The Seventh Annual Basser Center Scientific Symposium, "BRCA1, BRCA2 and Beyond: An Update on Hereditary Cancer," held at the University of Pennsylvania on Tuesday, May 7, and Wednesday, May 8, featured Keynote speaker and Basser Global Prize awardee Maria Jasin, PhD, from Memorial Sloan Kettering Cancer Center. Dr. Jasin spoke with us about recent BRCA-related research. 

Dr. Jasin: We're very interested in the DNA repair roles of these two proteins - and related proteins - because this will help us understand how tumors form to begin with. But also importantly to understand how tumors can be treated with different DNA damaging agents, and how the issues that arise - like reversion alleles - can impact the therapy response. Both BRCA1 and BRCA2 are fairly large genes, and fairly large proteins with mutations, and in different regions of the protein, the different regions of the gene, and so sometimes this can have an impact on how the cells respond - how tumor cells respond to treatment - but also how they revert. We're very interested in understanding the molecular nature of the repair roles that these proteins have, especially a focus on BRCA2 and how this can be important for therapy for patients with BRCA1 and BRCA2 tumors.

The Basser Global Research Prize is an incredible honor in part because I'm following people like Mary-Claire King, one of my heroes in the field for having mapped the BRCA1 gene in the first place, following David Livingstone who did some of the very basic analysis that initially got us interested in BRCA1 and BRCA2 to consider the DNA repair roles of BRCA1 and BRCA2. And the other recipients as well - just the impact that these people have made in the field and then to to come along and get the same prize it's it's really humbling. I am incredibly pleased. Another aspect is, frankly, I've had family members die of breast and ovarian cancer, one of whom I I know had a BRCA2 mutation, so it's impacted my family like it's impacted many families. I never expected to get into breast cancer research when I was a graduate student or even a postdoc, but I really feel privileged that the basic processes that we studied - homologous recombination and DNA repair - are so relevant to these these tumors.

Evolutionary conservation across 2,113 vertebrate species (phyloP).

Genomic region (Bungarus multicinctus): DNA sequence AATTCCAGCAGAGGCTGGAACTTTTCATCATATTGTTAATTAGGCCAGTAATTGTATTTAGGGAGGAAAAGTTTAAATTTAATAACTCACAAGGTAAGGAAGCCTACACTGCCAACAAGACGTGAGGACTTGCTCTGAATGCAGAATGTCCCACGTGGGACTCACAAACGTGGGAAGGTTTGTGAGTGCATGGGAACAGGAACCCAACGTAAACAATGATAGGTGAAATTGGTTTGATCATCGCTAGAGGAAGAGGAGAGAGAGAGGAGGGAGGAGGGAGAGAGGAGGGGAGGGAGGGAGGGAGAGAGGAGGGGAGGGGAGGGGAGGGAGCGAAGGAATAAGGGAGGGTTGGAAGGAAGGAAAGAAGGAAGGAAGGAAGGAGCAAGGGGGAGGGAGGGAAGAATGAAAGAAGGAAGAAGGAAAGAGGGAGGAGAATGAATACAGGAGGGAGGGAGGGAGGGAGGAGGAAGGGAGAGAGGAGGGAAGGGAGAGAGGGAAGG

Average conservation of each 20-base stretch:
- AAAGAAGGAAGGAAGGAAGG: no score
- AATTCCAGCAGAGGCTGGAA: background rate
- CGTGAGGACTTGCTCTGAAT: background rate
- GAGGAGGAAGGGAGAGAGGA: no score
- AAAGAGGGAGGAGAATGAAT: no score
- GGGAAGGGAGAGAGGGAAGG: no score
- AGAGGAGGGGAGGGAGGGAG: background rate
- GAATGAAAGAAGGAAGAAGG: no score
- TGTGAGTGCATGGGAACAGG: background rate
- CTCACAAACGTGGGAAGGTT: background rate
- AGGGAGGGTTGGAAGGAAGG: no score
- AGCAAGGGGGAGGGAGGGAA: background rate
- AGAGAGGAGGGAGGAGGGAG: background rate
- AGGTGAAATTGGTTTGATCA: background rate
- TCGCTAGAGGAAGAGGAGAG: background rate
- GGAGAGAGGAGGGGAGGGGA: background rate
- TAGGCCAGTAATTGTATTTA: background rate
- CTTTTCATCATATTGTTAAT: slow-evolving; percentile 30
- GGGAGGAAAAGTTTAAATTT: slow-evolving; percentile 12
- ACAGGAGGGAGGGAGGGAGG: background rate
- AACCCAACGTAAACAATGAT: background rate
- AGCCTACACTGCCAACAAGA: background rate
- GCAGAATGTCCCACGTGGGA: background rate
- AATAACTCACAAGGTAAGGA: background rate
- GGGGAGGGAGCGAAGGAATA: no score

I think a really major issue is therapy resistance. So having a BRCA1 or BRCA2 mutation does sensitize tumur cells to cisplatin to olaparib and other PARP inhibitors. And that's great, especially PARP inhibitors, which are relatively non-toxic, but the problem is there are resistant mechanisms that develop and so people may have a window of response, but are not cured, usually. There may be some super responders but the reversion problem, I think, is a major problem. Of course there are others as well, but the fact that DNA repair can be restored in BRCA1 and BRCA2 mutant tumors by restoring the reading frame, for example, of BRCA1 or BRCA2, I think is a major problem. I'm not sure how to get around that, but I think it's something that will need to be tackled as more and more people are treated with these DNA damaging agents.

I think the Basser Center has already impacted the field and will continue to impact the field in two major areas. One is financially supporting the research of BRCA1 and BRCA2 researchers. The second part is what we're doing today [at the Basser Scientific Symposium], bringing together BRCA1 and BRCA2 researchers to share their unpublished work to discuss new findings in the field and possibly to collaborate. And so I think the the Basser Center is is really doing a major service to the community in these two aspects.